12 of 14 people found the following review helpful
5.0 out of 5 stars
From a veteran's perspective, 25 Jun 2013
Many vets will tell you that if you have never seen war, you couldn't possibly understand it and, therefore, you have no right to speak about it. Before I joined the US Marine Corps, I never questioned these silencing tactics. But now, as a veteran of the occupation of Iraq, it is very clear to me that the men on the front lines do not possess any sort of special knowledge about the conflict that they are a part of. In fact, veterans, whether they are on the front lines or not, are often the most uninformed or misinformed about the conflict that they are taking part in. Anyone, civilian or special forces warrior, is capable of understanding the wars in Iraq and Afghanistan, if they are willing to do enough reading. There are mountains of condemning evidence that show the brutal and immoral manner in which these wars and occupations have been conducted, and it is available to all of us.
Joe Glenton's memoir is not a front line account of the occupation of Afghanistan. But the insights that Glenton shares with us do not need to be validated by combat experience or a squeaky clean military record. Instead, his memoir is a vicious critique of the military culture and nationalist attitudes that put soldiers in a box, a Soldier Box, in which they are constrained to think, act, and believe as ordered.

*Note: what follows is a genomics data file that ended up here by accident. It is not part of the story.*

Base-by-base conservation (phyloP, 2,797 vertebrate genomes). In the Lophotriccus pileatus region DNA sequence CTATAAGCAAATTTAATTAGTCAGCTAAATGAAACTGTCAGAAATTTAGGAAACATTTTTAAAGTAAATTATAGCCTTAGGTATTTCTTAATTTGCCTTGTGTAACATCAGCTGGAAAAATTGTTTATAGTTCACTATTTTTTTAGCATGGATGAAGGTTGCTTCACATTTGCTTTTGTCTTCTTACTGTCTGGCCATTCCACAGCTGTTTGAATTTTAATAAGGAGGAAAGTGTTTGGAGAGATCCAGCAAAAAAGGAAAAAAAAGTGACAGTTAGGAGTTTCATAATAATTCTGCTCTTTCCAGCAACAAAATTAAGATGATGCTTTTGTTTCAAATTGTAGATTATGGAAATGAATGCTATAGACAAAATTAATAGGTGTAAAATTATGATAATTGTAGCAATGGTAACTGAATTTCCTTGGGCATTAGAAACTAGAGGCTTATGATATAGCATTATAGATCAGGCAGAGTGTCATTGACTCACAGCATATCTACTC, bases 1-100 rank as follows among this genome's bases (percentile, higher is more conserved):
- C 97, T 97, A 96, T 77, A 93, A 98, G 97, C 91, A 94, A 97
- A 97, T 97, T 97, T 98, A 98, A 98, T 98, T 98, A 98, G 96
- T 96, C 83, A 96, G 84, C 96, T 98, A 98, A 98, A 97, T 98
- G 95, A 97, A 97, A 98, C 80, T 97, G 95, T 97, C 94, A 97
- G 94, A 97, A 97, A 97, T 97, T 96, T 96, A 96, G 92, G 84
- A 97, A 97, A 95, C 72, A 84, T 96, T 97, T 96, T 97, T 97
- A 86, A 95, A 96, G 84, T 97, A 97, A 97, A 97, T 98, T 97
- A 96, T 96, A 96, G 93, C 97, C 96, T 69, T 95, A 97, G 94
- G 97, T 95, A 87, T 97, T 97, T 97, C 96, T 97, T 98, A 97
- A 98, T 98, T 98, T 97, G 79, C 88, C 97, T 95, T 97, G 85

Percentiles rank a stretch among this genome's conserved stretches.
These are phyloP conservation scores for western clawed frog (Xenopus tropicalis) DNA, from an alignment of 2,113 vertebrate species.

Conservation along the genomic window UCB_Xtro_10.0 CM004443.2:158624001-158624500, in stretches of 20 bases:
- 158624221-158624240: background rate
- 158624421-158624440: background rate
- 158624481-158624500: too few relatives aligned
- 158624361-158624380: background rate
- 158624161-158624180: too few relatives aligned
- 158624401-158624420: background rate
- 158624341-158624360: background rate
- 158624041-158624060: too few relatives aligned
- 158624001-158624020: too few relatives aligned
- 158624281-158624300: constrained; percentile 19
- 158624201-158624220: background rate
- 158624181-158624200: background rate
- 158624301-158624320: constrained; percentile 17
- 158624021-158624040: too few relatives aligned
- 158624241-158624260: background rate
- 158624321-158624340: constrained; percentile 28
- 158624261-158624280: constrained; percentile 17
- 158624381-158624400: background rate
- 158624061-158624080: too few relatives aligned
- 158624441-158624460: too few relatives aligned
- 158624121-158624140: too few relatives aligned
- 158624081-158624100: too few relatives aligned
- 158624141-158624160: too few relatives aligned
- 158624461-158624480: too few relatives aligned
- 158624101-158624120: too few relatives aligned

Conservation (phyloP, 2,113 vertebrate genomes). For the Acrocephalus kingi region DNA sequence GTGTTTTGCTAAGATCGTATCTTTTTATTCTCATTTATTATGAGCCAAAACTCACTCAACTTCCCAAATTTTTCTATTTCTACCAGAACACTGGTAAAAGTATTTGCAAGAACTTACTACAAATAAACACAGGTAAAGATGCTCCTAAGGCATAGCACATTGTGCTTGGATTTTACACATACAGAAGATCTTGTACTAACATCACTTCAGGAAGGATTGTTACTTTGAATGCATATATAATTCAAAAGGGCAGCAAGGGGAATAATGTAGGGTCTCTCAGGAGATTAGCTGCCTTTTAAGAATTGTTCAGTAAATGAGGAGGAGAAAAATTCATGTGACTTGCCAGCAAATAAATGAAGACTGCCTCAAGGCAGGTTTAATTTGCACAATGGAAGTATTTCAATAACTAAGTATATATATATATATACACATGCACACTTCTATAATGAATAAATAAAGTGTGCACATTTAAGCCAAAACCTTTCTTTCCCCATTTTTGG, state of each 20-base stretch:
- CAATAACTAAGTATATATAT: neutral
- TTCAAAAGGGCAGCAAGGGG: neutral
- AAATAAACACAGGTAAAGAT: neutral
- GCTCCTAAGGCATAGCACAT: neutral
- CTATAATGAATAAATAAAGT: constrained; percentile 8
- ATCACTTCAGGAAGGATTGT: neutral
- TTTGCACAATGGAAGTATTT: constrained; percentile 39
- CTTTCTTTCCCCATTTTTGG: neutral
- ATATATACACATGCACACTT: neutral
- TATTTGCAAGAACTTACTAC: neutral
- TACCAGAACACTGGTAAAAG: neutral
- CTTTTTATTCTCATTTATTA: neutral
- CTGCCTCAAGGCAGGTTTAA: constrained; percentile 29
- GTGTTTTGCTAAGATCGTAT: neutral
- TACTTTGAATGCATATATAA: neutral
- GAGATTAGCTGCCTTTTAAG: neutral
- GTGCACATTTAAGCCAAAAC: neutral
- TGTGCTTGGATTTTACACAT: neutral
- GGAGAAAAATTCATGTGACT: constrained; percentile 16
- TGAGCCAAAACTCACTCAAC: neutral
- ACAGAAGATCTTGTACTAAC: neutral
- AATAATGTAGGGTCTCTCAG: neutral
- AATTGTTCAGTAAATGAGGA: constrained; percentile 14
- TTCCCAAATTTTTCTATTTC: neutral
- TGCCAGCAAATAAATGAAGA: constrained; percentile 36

Glenton's experience is unthinkable to many career soldiers, loyal patriots, and conservative zealots. He learned--not from front line experience, but in the same way that anyone is capable of learning--that the occupation of Afghanistan was a waste of resources, a waste of human life, and was fundamentally immortal. His crime was not learning, but thinking, independent thinking, and then acting on his new beliefs. This is what has made him a controversial figure. A soldier who thinks for himself and acts according to his conscience will boil the blood of all those who believe soldiers ought to be mere pawns of war who follow orders and nothing more.
The overarching theme throughout the memoir is liberation. Liberation from the ideologies that constrain us, from the authorities who try to silence us and keep us in line, and liberation from imperial occupation.
This memoir is a must read for all military people. It's a challenge for all of us to morally engage with the policies that we are complicit in, without resorting to jingoism, moralistic notions of duty and obedience, and nationalist sentiments. It's a challenge for us to be a human first and a soldier second, to think and act for ourselves when our conscience compels us to, and to have the courage to step outside the box, the Soldier Box.